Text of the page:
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As the question states I am trying to find $\frac{d^2V}{dq^2}$ of $3V^2+2q=2Vq$. I managed the first derivative and got: $$\frac{dV}{dq}=\frac{V-1}{3V-q}$$ However, when I did the second derivative I got: $$\frac{d^2V}{dq^2}=\frac{(V-1)(3V-2q+3)}{(3V-q)^3}$$ Which may or may not be right. What I am wondering about is: the book gives the answer $$\frac{d^2V}{dq^2}=\frac{(2q-3V-3)}{(1-V)^2}$$ How can I simplify my answer to get what they got, or in the case that my answer is completely wrong, could someone explain how to get to their answer.

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3 Answers 3

up vote 2 down vote accepted

I think your book is wrong. I got the same first and second derivatives as you did.

Now solving for $V$ from the original equation, we get $$V_{1,2} = \frac{q \pm \sqrt{q^2 - 6q}}{3}.$$

Let's try $q = 8$. Then $V_1 = 4$ and $V_2 = 4/3$. Then according to the second derivative you, I, and bgins computed

$$V_1''(8) = \frac{(4-1)(3\cdot4+3-2\cdot8)}{(3\cdot4-8)^3} = \frac3{64}$$

$$V_2''(8) = \frac{(4/3-1)(3\cdot4/3+3-2\cdot8)}{(3\cdot4/3-8)^3} = \frac3{64}$$

According to your book's second derivative,

$$V_1''(8) = \frac{2\cdot8-3\cdot4-3}{(1-4)^2} = \frac19$$

$$V_2''(8) = \frac{2\cdot8-3\cdot4/3-3}{(1-4/3)^2} = 81 $$

This does not match, so there is no way to reconcile your book's answer with yours, no matter what additional constraint we add on $V$.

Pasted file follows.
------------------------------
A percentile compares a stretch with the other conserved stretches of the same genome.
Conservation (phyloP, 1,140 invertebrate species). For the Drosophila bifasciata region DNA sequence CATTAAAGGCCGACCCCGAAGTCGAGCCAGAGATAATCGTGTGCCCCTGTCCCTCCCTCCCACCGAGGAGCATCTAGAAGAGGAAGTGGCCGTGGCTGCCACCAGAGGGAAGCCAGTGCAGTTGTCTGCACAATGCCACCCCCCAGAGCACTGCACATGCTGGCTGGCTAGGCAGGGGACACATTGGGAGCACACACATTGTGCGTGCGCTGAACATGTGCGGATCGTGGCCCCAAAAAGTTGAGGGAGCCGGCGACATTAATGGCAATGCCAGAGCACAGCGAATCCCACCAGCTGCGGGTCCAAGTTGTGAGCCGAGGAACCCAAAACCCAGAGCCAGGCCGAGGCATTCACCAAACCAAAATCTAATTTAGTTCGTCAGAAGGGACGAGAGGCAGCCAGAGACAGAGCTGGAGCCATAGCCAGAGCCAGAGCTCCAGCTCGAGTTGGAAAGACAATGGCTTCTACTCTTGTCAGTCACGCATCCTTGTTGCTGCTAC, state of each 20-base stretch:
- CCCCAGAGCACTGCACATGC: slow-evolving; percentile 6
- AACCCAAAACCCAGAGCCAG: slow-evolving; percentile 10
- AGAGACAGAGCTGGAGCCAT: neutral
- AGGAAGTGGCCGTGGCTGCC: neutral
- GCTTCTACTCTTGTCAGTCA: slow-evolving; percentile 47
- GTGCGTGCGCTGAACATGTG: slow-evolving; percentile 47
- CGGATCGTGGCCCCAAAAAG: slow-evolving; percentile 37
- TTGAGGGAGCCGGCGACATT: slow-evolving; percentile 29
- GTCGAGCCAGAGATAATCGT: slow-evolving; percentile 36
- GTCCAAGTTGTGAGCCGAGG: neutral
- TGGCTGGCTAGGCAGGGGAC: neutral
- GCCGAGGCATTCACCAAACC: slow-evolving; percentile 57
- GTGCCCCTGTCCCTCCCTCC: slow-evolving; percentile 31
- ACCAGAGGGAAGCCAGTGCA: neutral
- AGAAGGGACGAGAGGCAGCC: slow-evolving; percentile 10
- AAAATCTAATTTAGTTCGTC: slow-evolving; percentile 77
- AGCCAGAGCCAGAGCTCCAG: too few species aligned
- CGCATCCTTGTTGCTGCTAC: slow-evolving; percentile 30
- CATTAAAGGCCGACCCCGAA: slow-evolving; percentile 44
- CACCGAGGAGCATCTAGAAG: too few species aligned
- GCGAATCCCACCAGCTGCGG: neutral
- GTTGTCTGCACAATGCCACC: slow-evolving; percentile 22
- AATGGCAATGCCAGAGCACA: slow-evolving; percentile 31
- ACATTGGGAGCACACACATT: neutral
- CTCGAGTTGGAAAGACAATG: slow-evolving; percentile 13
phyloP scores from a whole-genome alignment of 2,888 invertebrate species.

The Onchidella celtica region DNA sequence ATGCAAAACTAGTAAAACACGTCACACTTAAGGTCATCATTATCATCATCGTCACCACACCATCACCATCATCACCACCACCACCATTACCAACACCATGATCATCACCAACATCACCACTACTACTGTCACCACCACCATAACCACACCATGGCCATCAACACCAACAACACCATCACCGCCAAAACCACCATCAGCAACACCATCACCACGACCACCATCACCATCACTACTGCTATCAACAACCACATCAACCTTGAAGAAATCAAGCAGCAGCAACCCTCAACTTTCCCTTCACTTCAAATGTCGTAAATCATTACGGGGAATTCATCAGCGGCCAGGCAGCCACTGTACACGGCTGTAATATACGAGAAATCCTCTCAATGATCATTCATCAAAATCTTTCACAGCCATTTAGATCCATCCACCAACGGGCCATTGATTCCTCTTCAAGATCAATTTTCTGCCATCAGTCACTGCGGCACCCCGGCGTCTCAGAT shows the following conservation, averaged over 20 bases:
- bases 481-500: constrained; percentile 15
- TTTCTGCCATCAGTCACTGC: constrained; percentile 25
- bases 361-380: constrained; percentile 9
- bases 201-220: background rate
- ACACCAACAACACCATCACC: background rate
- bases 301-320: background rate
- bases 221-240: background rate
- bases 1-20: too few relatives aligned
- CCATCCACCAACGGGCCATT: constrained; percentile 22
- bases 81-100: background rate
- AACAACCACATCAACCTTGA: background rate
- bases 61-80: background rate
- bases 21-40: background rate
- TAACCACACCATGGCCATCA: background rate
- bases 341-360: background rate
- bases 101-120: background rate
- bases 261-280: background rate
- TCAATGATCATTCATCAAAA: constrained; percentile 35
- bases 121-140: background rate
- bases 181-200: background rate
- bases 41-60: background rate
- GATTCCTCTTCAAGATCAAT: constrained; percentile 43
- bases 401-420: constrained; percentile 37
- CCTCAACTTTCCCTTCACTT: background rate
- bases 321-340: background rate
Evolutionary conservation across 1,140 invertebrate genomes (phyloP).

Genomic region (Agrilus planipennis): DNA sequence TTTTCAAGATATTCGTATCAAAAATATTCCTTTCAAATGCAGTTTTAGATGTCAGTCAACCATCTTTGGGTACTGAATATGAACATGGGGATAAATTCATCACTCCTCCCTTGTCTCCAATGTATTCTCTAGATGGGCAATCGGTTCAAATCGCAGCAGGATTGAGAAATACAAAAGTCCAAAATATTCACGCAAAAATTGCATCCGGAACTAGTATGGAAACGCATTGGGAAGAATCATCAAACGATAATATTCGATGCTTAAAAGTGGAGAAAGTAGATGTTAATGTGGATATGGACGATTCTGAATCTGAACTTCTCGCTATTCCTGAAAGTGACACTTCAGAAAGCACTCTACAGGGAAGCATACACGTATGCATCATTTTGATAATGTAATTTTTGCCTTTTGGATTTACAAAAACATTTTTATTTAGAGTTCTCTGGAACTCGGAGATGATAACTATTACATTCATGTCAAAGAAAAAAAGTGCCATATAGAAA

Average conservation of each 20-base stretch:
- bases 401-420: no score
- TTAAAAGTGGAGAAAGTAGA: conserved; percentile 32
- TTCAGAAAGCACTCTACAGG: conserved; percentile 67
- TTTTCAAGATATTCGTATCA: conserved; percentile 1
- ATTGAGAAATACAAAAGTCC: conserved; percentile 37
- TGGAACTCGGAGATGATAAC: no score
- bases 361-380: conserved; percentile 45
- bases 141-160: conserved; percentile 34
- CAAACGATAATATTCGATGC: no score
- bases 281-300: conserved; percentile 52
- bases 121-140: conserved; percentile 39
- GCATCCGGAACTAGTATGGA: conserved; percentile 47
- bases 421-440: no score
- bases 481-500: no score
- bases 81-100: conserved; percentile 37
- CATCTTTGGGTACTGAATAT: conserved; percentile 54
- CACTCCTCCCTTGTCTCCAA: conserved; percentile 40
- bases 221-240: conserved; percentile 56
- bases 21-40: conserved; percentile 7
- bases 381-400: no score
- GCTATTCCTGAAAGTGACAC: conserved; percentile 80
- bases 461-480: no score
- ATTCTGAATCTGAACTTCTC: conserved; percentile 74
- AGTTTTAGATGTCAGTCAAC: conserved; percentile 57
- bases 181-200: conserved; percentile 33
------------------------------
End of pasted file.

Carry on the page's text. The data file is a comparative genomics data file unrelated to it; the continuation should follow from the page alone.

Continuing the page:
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If you differentiate $$ 3VV'+1=V+qV', $$ (from which your $V'$ follows) you get $$ 3(V')^2+3VV''=2V'+qV'' $$ $$ \eqalign{ V'' &=\frac{V'(2-3V')}{3V-q}\\ &=\frac{(V-1)(2-3V')}{(3V-q)^2}\\ &=\frac{(V-1)(3V+3-2q)}{(3V-q)^3}.\\ } $$ You did it right. The question is whether $V-1=3V-q$ (or their cubes are equal, which is the same thing since $y=x^3$ is invertible). Now you can use the quadratic equation to represent $V$ in terms of $q$, but if you work it out, it's completely different. I think the book solution is either wrong, or, if you notice, their formula is really $$-\frac{V''}{(V')^3}.$$ Have they told you that $V'=-1$ by any chance?

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Thanks for the answer! And, no, they did not say that $V'=-1$. –  E.O. Mar 19 '12 at 0:02

I get the same for $V''$ as you do. To simplify, use $2q(V-1) = 3V^2$, i.e.

$$\frac{(V-1)(3V-2q+3)}{(3V-q)^3} = \frac{3(V-1)(V+1) - 3V^2}{(3V-q)^3} = \frac{-3}{(3V-q)^3}$$ which I think looks nicer than the book's answer.

(See the other answer, something looks wrong or incomplete with the given answer.)

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